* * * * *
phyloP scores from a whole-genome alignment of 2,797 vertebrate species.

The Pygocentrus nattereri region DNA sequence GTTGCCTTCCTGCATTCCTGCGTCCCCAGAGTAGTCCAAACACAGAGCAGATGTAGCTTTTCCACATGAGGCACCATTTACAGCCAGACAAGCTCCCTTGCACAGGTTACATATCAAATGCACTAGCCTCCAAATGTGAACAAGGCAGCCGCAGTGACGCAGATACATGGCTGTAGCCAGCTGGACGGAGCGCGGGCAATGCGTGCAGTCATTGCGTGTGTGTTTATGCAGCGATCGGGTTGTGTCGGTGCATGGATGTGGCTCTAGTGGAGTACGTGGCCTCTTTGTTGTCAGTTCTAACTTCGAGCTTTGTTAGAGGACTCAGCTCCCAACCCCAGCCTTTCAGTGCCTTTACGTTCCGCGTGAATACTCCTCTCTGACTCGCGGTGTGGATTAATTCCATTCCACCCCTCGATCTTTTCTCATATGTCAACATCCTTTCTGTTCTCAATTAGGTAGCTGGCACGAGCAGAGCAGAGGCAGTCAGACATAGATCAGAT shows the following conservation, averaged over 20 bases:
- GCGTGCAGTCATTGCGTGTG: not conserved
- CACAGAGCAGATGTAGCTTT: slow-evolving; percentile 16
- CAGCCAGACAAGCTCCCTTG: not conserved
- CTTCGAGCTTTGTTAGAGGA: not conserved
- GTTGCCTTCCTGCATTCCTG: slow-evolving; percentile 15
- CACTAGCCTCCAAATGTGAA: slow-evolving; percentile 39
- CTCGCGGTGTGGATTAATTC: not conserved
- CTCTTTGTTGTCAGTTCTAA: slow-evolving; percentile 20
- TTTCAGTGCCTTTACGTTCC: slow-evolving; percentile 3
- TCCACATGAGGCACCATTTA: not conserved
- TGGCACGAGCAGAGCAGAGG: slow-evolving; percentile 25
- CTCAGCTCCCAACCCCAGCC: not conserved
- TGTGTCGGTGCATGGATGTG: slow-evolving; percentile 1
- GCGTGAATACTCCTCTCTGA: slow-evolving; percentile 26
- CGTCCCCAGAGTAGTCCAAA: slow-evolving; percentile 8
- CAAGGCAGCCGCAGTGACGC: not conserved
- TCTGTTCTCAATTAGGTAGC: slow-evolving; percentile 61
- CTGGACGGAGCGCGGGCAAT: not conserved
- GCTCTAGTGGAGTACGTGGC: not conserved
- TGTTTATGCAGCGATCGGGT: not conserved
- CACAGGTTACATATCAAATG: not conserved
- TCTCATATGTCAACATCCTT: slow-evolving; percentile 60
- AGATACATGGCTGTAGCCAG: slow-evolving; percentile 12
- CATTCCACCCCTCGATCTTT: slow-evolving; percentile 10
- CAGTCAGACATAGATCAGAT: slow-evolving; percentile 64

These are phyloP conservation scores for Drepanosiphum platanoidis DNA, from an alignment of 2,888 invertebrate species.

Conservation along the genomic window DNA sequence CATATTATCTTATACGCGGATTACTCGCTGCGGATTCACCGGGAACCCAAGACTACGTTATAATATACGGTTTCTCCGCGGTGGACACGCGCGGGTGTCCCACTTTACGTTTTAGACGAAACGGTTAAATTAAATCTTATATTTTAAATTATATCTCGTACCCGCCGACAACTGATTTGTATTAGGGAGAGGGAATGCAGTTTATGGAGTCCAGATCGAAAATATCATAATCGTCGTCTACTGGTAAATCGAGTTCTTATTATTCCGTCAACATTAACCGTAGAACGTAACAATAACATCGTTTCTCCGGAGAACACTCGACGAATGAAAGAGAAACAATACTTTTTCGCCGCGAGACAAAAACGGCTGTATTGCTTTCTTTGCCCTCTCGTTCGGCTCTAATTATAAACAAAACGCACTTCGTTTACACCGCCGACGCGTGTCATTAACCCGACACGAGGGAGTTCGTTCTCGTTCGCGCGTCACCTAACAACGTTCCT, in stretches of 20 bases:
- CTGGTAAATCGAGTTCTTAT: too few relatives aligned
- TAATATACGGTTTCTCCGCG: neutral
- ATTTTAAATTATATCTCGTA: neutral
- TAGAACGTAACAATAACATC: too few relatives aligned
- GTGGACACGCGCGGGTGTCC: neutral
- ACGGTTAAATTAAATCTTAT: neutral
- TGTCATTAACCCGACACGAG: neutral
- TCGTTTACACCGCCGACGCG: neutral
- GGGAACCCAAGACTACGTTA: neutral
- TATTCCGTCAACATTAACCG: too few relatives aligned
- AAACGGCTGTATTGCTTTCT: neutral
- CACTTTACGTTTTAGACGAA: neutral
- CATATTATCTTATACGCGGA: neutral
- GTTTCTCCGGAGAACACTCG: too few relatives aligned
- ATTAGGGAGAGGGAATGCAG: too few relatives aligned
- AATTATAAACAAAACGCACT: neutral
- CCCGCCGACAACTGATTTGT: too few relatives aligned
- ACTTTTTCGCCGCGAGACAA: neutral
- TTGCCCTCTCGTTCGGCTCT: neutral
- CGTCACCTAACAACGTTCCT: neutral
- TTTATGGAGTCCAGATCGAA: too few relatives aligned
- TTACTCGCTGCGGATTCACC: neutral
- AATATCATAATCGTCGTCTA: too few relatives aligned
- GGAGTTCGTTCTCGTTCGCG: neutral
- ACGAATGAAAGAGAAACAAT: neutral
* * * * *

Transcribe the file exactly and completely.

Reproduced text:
phyloP scores from a whole-genome alignment of 2,797 vertebrate species.

The Pygocentrus nattereri region DNA sequence GTTGCCTTCCTGCATTCCTGCGTCCCCAGAGTAGTCCAAACACAGAGCAGATGTAGCTTTTCCACATGAGGCACCATTTACAGCCAGACAAGCTCCCTTGCACAGGTTACATATCAAATGCACTAGCCTCCAAATGTGAACAAGGCAGCCGCAGTGACGCAGATACATGGCTGTAGCCAGCTGGACGGAGCGCGGGCAATGCGTGCAGTCATTGCGTGTGTGTTTATGCAGCGATCGGGTTGTGTCGGTGCATGGATGTGGCTCTAGTGGAGTACGTGGCCTCTTTGTTGTCAGTTCTAACTTCGAGCTTTGTTAGAGGACTCAGCTCCCAACCCCAGCCTTTCAGTGCCTTTACGTTCCGCGTGAATACTCCTCTCTGACTCGCGGTGTGGATTAATTCCATTCCACCCCTCGATCTTTTCTCATATGTCAACATCCTTTCTGTTCTCAATTAGGTAGCTGGCACGAGCAGAGCAGAGGCAGTCAGACATAGATCAGAT shows the following conservation, averaged over 20 bases:
- GCGTGCAGTCATTGCGTGTG: not conserved
- CACAGAGCAGATGTAGCTTT: slow-evolving; percentile 16
- CAGCCAGACAAGCTCCCTTG: not conserved
- CTTCGAGCTTTGTTAGAGGA: not conserved
- GTTGCCTTCCTGCATTCCTG: slow-evolving; percentile 15
- CACTAGCCTCCAAATGTGAA: slow-evolving; percentile 39
- CTCGCGGTGTGGATTAATTC: not conserved
- CTCTTTGTTGTCAGTTCTAA: slow-evolving; percentile 20
- TTTCAGTGCCTTTACGTTCC: slow-evolving; percentile 3
- TCCACATGAGGCACCATTTA: not conserved
- TGGCACGAGCAGAGCAGAGG: slow-evolving; percentile 25
- CTCAGCTCCCAACCCCAGCC: not conserved
- TGTGTCGGTGCATGGATGTG: slow-evolving; percentile 1
- GCGTGAATACTCCTCTCTGA: slow-evolving; percentile 26
- CGTCCCCAGAGTAGTCCAAA: slow-evolving; percentile 8
- CAAGGCAGCCGCAGTGACGC: not conserved
- TCTGTTCTCAATTAGGTAGC: slow-evolving; percentile 61
- CTGGACGGAGCGCGGGCAAT: not conserved
- GCTCTAGTGGAGTACGTGGC: not conserved
- TGTTTATGCAGCGATCGGGT: not conserved
- CACAGGTTACATATCAAATG: not conserved
- TCTCATATGTCAACATCCTT: slow-evolving; percentile 60
- AGATACATGGCTGTAGCCAG: slow-evolving; percentile 12
- CATTCCACCCCTCGATCTTT: slow-evolving; percentile 10
- CAGTCAGACATAGATCAGAT: slow-evolving; percentile 64

These are phyloP conservation scores for Drepanosiphum platanoidis DNA, from an alignment of 2,888 invertebrate species.

Conservation along the genomic window DNA sequence CATATTATCTTATACGCGGATTACTCGCTGCGGATTCACCGGGAACCCAAGACTACGTTATAATATACGGTTTCTCCGCGGTGGACACGCGCGGGTGTCCCACTTTACGTTTTAGACGAAACGGTTAAATTAAATCTTATATTTTAAATTATATCTCGTACCCGCCGACAACTGATTTGTATTAGGGAGAGGGAATGCAGTTTATGGAGTCCAGATCGAAAATATCATAATCGTCGTCTACTGGTAAATCGAGTTCTTATTATTCCGTCAACATTAACCGTAGAACGTAACAATAACATCGTTTCTCCGGAGAACACTCGACGAATGAAAGAGAAACAATACTTTTTCGCCGCGAGACAAAAACGGCTGTATTGCTTTCTTTGCCCTCTCGTTCGGCTCTAATTATAAACAAAACGCACTTCGTTTACACCGCCGACGCGTGTCATTAACCCGACACGAGGGAGTTCGTTCTCGTTCGCGCGTCACCTAACAACGTTCCT, in stretches of 20 bases:
- CTGGTAAATCGAGTTCTTAT: too few relatives aligned
- TAATATACGGTTTCTCCGCG: neutral
- ATTTTAAATTATATCTCGTA: neutral
- TAGAACGTAACAATAACATC: too few relatives aligned
- GTGGACACGCGCGGGTGTCC: neutral
- ACGGTTAAATTAAATCTTAT: neutral
- TGTCATTAACCCGACACGAG: neutral
- TCGTTTACACCGCCGACGCG: neutral
- GGGAACCCAAGACTACGTTA: neutral
- TATTCCGTCAACATTAACCG: too few relatives aligned
- AAACGGCTGTATTGCTTTCT: neutral
- CACTTTACGTTTTAGACGAA: neutral
- CATATTATCTTATACGCGGA: neutral
- GTTTCTCCGGAGAACACTCG: too few relatives aligned
- ATTAGGGAGAGGGAATGCAG: too few relatives aligned
- AATTATAAACAAAACGCACT: neutral
- CCCGCCGACAACTGATTTGT: too few relatives aligned
- ACTTTTTCGCCGCGAGACAA: neutral
- TTGCCCTCTCGTTCGGCTCT: neutral
- CGTCACCTAACAACGTTCCT: neutral
- TTTATGGAGTCCAGATCGAA: too few relatives aligned
- TTACTCGCTGCGGATTCACC: neutral
- AATATCATAATCGTCGTCTA: too few relatives aligned
- GGAGTTCGTTCTCGTTCGCG: neutral
- ACGAATGAAAGAGAAACAAT: neutral